AQOTW

Order of Operations: Fractions, Evaluating, and Simplifying

(An archive problem of the week) Last time we looked at the subtle distinction between the order of operations, which defines the meaning of an expression, and properties that allow us to do something other than what an expression literally says. Here I want to look at one longer discussion that brings out these issues …

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Order of Operations: Trigonometric Functions

(An archive question of the week) Last time we looked at some details that are rarely mentioned in stating the conventions for interpreting algebraic expressions. I couldn’t fit a discussion of the most complicated case: trigonometric functions, which when written without parentheses, as they traditionally have been, can raise several issues. (Much of the same …

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An Introduction to Trigonometry

(An archive question of the week) While I’m showing some recent explanations of basic trigonometry techniques, this is a good time to look at an even more basic explanation of the essentials of the subject for a beginner. Right triangle trigonometry Here is the question, from 2001: Trigonometry in a Nutshell I’m in 8th grade …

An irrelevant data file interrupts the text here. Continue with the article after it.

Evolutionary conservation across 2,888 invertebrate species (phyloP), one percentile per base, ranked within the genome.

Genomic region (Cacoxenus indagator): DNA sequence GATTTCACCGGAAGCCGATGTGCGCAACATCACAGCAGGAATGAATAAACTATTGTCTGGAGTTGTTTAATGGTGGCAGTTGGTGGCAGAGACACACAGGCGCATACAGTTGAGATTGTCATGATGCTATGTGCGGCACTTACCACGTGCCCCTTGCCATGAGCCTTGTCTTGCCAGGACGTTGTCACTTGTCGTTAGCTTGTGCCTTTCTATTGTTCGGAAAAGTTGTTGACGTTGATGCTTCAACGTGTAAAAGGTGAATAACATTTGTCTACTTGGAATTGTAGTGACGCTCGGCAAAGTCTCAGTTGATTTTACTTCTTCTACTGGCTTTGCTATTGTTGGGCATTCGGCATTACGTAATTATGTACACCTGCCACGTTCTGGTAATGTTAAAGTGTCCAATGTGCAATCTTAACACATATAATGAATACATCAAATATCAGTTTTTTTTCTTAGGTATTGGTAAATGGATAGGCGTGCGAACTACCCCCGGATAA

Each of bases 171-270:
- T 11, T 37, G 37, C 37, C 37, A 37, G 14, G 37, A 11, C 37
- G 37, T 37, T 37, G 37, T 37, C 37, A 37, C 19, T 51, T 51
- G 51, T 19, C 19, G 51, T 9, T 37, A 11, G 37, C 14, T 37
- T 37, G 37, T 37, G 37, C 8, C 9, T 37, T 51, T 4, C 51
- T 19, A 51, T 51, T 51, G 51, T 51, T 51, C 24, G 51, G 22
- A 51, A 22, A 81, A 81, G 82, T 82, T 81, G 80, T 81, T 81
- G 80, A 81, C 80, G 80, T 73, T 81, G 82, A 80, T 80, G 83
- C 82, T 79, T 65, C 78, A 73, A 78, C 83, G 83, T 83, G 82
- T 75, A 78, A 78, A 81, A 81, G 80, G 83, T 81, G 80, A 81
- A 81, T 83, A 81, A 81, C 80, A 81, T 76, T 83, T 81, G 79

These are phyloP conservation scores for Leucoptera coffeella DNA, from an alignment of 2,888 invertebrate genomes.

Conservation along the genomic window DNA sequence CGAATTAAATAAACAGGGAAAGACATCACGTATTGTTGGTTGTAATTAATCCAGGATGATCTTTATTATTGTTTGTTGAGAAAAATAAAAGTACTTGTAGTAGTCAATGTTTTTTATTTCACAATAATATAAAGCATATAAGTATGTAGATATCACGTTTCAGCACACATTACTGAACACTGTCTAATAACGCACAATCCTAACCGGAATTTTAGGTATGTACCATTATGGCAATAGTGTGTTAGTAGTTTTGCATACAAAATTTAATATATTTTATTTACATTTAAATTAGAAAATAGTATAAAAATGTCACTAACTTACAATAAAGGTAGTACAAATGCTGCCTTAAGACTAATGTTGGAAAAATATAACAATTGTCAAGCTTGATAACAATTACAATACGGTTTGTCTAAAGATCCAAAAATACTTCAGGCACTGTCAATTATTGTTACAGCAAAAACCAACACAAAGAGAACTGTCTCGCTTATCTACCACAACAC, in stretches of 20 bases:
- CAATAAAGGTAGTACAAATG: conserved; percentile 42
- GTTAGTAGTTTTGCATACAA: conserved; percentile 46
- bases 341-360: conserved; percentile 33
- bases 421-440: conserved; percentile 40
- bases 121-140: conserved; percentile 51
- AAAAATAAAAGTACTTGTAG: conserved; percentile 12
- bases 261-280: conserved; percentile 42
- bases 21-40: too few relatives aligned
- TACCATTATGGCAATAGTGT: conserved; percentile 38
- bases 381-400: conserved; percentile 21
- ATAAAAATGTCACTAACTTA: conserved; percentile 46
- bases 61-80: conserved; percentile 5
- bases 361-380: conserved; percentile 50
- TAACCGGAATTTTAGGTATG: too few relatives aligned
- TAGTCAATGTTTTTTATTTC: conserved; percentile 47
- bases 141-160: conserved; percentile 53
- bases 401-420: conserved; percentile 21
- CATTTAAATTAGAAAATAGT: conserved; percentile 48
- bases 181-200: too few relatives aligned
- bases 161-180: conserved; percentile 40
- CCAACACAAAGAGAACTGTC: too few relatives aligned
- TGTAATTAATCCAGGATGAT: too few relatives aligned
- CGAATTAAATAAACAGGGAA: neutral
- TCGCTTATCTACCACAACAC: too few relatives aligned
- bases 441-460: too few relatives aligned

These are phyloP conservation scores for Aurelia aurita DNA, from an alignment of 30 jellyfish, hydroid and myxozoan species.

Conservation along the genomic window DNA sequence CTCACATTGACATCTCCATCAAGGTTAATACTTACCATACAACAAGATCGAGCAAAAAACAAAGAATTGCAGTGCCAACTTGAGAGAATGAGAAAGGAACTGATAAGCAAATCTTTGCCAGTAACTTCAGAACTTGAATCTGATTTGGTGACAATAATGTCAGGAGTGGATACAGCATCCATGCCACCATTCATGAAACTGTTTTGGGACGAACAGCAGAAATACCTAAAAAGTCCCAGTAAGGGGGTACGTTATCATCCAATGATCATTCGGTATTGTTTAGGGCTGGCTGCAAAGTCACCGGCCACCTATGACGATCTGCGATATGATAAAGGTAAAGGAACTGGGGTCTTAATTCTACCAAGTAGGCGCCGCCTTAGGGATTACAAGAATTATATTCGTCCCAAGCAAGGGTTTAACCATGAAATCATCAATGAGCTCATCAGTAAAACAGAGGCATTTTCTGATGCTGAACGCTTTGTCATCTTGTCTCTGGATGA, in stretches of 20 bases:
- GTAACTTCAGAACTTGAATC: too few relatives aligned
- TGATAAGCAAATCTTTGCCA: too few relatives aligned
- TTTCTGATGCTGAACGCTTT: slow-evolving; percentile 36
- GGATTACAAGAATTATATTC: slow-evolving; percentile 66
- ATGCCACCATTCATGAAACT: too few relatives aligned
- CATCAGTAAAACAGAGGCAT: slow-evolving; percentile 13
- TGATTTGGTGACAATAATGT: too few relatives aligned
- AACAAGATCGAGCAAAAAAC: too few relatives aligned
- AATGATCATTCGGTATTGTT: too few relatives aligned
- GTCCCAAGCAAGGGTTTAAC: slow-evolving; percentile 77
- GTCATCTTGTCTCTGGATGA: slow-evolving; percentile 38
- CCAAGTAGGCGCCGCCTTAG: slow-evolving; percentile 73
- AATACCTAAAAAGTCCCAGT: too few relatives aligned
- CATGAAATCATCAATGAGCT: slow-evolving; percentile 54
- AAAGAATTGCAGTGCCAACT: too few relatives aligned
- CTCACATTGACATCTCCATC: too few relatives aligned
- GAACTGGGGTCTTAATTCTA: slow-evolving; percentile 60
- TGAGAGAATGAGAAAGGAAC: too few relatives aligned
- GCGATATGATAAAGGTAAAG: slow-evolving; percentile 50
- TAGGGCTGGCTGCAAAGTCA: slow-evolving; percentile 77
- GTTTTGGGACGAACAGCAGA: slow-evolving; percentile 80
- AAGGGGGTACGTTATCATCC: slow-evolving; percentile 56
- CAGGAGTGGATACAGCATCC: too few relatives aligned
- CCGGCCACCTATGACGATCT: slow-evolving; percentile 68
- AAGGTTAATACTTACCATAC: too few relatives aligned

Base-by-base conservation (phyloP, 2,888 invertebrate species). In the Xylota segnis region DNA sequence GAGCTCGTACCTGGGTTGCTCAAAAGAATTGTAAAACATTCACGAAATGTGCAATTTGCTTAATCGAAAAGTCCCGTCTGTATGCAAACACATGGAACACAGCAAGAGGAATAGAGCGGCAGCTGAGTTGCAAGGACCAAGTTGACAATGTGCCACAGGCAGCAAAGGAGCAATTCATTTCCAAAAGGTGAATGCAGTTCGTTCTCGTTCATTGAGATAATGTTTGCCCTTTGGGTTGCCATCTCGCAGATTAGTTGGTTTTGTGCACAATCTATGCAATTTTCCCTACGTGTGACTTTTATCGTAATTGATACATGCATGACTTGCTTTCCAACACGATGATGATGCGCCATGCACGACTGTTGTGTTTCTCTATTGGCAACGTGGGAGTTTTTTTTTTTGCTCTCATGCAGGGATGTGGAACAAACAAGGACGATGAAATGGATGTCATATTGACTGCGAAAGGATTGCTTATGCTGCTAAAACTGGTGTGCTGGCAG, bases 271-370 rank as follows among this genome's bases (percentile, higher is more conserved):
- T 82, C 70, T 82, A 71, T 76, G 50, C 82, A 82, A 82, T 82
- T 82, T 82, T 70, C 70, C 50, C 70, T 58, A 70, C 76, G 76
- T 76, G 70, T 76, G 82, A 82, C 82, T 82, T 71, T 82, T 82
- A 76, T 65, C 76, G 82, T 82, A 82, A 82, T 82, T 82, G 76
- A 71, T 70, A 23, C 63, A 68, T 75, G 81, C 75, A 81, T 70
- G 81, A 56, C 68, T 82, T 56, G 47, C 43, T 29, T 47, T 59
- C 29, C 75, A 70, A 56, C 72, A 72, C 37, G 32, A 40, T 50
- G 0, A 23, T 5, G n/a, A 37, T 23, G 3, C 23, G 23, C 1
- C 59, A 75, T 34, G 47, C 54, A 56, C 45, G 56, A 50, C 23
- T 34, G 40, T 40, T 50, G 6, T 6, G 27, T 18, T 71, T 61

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Equations with Fractions: Three Ways to Solve Them

Since we just looked at a complicated rational inequality, let’s look at some simpler rational equations, first a linear equation with fractions, and then truly rational equations, in which the variable(s) appear in the denominator. This discussion dealt with a common confusion I’ve seen in students. The problem The question came from Fairooz in 2017: …

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How Many Different Pizzas?

(An archive question of the week) We’ve been looking at examples of extended discussions with students about various kinds of problems. Here, we have one (not from a student) that led to some good thinking about combinatorics – the techniques of counting the ways something can happen. The problem: Triple toppings Here’s the question, from …

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Too Many Variables?

(An archive question of the week) Students often struggle with solving an equation with several variables, for one of those variables. This is also called “solving a formula”, or a “literal equation”; or “making one variable the subject”. Learning to use variables instead of just numbers (as we looked at last week) is the first …

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